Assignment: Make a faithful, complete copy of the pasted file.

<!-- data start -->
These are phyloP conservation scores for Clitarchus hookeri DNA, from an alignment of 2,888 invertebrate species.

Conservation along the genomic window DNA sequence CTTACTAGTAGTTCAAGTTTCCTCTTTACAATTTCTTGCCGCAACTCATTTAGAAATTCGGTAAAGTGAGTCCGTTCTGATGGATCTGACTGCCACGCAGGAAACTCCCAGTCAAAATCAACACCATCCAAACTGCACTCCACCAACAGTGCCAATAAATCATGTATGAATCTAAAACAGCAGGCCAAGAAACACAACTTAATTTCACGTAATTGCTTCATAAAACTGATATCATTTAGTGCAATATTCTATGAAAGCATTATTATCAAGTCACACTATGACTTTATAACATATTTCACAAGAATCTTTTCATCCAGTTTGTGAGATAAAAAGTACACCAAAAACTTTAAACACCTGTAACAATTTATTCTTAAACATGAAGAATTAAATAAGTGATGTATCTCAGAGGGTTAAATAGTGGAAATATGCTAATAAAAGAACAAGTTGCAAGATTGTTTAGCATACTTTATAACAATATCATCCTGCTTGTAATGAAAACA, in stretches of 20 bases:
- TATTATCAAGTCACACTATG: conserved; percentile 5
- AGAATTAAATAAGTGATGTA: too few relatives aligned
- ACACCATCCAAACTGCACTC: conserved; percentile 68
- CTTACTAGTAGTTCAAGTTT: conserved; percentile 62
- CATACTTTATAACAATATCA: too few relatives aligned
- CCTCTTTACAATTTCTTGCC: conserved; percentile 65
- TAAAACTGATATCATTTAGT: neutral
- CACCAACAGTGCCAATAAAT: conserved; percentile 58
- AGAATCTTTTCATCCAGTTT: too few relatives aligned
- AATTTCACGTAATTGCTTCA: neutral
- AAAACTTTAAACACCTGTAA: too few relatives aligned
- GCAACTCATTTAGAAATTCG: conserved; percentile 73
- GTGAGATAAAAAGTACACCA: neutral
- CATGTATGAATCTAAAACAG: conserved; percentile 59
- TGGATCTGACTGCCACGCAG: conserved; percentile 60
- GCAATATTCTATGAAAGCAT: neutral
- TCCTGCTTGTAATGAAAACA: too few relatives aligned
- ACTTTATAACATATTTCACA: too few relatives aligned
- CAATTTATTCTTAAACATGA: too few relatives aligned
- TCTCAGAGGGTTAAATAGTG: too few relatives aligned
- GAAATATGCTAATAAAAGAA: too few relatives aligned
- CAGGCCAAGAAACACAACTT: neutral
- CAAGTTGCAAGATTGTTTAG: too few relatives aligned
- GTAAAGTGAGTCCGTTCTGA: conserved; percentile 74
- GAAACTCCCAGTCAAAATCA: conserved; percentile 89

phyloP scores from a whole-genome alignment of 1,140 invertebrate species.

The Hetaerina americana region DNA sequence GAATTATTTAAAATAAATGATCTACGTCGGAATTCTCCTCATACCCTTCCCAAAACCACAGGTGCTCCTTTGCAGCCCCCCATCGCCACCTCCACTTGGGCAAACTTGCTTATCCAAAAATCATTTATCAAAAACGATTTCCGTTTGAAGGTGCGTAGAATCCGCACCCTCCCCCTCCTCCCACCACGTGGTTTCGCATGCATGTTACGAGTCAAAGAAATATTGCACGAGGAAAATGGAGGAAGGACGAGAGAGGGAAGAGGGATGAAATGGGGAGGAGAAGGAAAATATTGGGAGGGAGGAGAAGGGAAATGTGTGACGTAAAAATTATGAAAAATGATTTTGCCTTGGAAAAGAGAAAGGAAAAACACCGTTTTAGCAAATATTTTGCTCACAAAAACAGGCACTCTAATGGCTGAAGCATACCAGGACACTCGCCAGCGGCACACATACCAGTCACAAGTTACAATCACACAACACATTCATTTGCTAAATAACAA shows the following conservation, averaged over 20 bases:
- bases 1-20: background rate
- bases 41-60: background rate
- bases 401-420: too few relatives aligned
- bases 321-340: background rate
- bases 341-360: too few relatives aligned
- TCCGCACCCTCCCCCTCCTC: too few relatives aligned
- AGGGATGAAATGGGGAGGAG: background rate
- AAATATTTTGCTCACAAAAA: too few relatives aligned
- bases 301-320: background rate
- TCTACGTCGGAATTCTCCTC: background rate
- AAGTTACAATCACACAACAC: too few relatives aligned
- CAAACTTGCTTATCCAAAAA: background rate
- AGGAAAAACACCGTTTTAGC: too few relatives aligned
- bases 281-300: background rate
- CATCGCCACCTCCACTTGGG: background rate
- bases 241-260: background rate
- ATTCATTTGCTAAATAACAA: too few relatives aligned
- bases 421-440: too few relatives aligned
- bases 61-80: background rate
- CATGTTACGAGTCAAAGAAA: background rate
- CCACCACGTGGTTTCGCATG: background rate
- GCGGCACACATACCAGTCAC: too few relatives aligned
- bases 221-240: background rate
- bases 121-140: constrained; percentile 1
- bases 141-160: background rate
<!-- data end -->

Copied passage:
These are phyloP conservation scores for Clitarchus hookeri DNA, from an alignment of 2,888 invertebrate species.

Conservation along the genomic window DNA sequence CTTACTAGTAGTTCAAGTTTCCTCTTTACAATTTCTTGCCGCAACTCATTTAGAAATTCGGTAAAGTGAGTCCGTTCTGATGGATCTGACTGCCACGCAGGAAACTCCCAGTCAAAATCAACACCATCCAAACTGCACTCCACCAACAGTGCCAATAAATCATGTATGAATCTAAAACAGCAGGCCAAGAAACACAACTTAATTTCACGTAATTGCTTCATAAAACTGATATCATTTAGTGCAATATTCTATGAAAGCATTATTATCAAGTCACACTATGACTTTATAACATATTTCACAAGAATCTTTTCATCCAGTTTGTGAGATAAAAAGTACACCAAAAACTTTAAACACCTGTAACAATTTATTCTTAAACATGAAGAATTAAATAAGTGATGTATCTCAGAGGGTTAAATAGTGGAAATATGCTAATAAAAGAACAAGTTGCAAGATTGTTTAGCATACTTTATAACAATATCATCCTGCTTGTAATGAAAACA, in stretches of 20 bases:
- TATTATCAAGTCACACTATG: conserved; percentile 5
- AGAATTAAATAAGTGATGTA: too few relatives aligned
- ACACCATCCAAACTGCACTC: conserved; percentile 68
- CTTACTAGTAGTTCAAGTTT: conserved; percentile 62
- CATACTTTATAACAATATCA: too few relatives aligned
- CCTCTTTACAATTTCTTGCC: conserved; percentile 65
- TAAAACTGATATCATTTAGT: neutral
- CACCAACAGTGCCAATAAAT: conserved; percentile 58
- AGAATCTTTTCATCCAGTTT: too few relatives aligned
- AATTTCACGTAATTGCTTCA: neutral
- AAAACTTTAAACACCTGTAA: too few relatives aligned
- GCAACTCATTTAGAAATTCG: conserved; percentile 73
- GTGAGATAAAAAGTACACCA: neutral
- CATGTATGAATCTAAAACAG: conserved; percentile 59
- TGGATCTGACTGCCACGCAG: conserved; percentile 60
- GCAATATTCTATGAAAGCAT: neutral
- TCCTGCTTGTAATGAAAACA: too few relatives aligned
- ACTTTATAACATATTTCACA: too few relatives aligned
- CAATTTATTCTTAAACATGA: too few relatives aligned
- TCTCAGAGGGTTAAATAGTG: too few relatives aligned
- GAAATATGCTAATAAAAGAA: too few relatives aligned
- CAGGCCAAGAAACACAACTT: neutral
- CAAGTTGCAAGATTGTTTAG: too few relatives aligned
- GTAAAGTGAGTCCGTTCTGA: conserved; percentile 74
- GAAACTCCCAGTCAAAATCA: conserved; percentile 89

phyloP scores from a whole-genome alignment of 1,140 invertebrate species.

The Hetaerina americana region DNA sequence GAATTATTTAAAATAAATGATCTACGTCGGAATTCTCCTCATACCCTTCCCAAAACCACAGGTGCTCCTTTGCAGCCCCCCATCGCCACCTCCACTTGGGCAAACTTGCTTATCCAAAAATCATTTATCAAAAACGATTTCCGTTTGAAGGTGCGTAGAATCCGCACCCTCCCCCTCCTCCCACCACGTGGTTTCGCATGCATGTTACGAGTCAAAGAAATATTGCACGAGGAAAATGGAGGAAGGACGAGAGAGGGAAGAGGGATGAAATGGGGAGGAGAAGGAAAATATTGGGAGGGAGGAGAAGGGAAATGTGTGACGTAAAAATTATGAAAAATGATTTTGCCTTGGAAAAGAGAAAGGAAAAACACCGTTTTAGCAAATATTTTGCTCACAAAAACAGGCACTCTAATGGCTGAAGCATACCAGGACACTCGCCAGCGGCACACATACCAGTCACAAGTTACAATCACACAACACATTCATTTGCTAAATAACAA shows the following conservation, averaged over 20 bases:
- bases 1-20: background rate
- bases 41-60: background rate
- bases 401-420: too few relatives aligned
- bases 321-340: background rate
- bases 341-360: too few relatives aligned
- TCCGCACCCTCCCCCTCCTC: too few relatives aligned
- AGGGATGAAATGGGGAGGAG: background rate
- AAATATTTTGCTCACAAAAA: too few relatives aligned
- bases 301-320: background rate
- TCTACGTCGGAATTCTCCTC: background rate
- AAGTTACAATCACACAACAC: too few relatives aligned
- CAAACTTGCTTATCCAAAAA: background rate
- AGGAAAAACACCGTTTTAGC: too few relatives aligned
- bases 281-300: background rate
- CATCGCCACCTCCACTTGGG: background rate
- bases 241-260: background rate
- ATTCATTTGCTAAATAACAA: too few relatives aligned
- bases 421-440: too few relatives aligned
- bases 61-80: background rate
- CATGTTACGAGTCAAAGAAA: background rate
- CCACCACGTGGTTTCGCATG: background rate
- GCGGCACACATACCAGTCAC: too few relatives aligned
- bases 221-240: background rate
- bases 121-140: constrained; percentile 1
- bases 141-160: background rate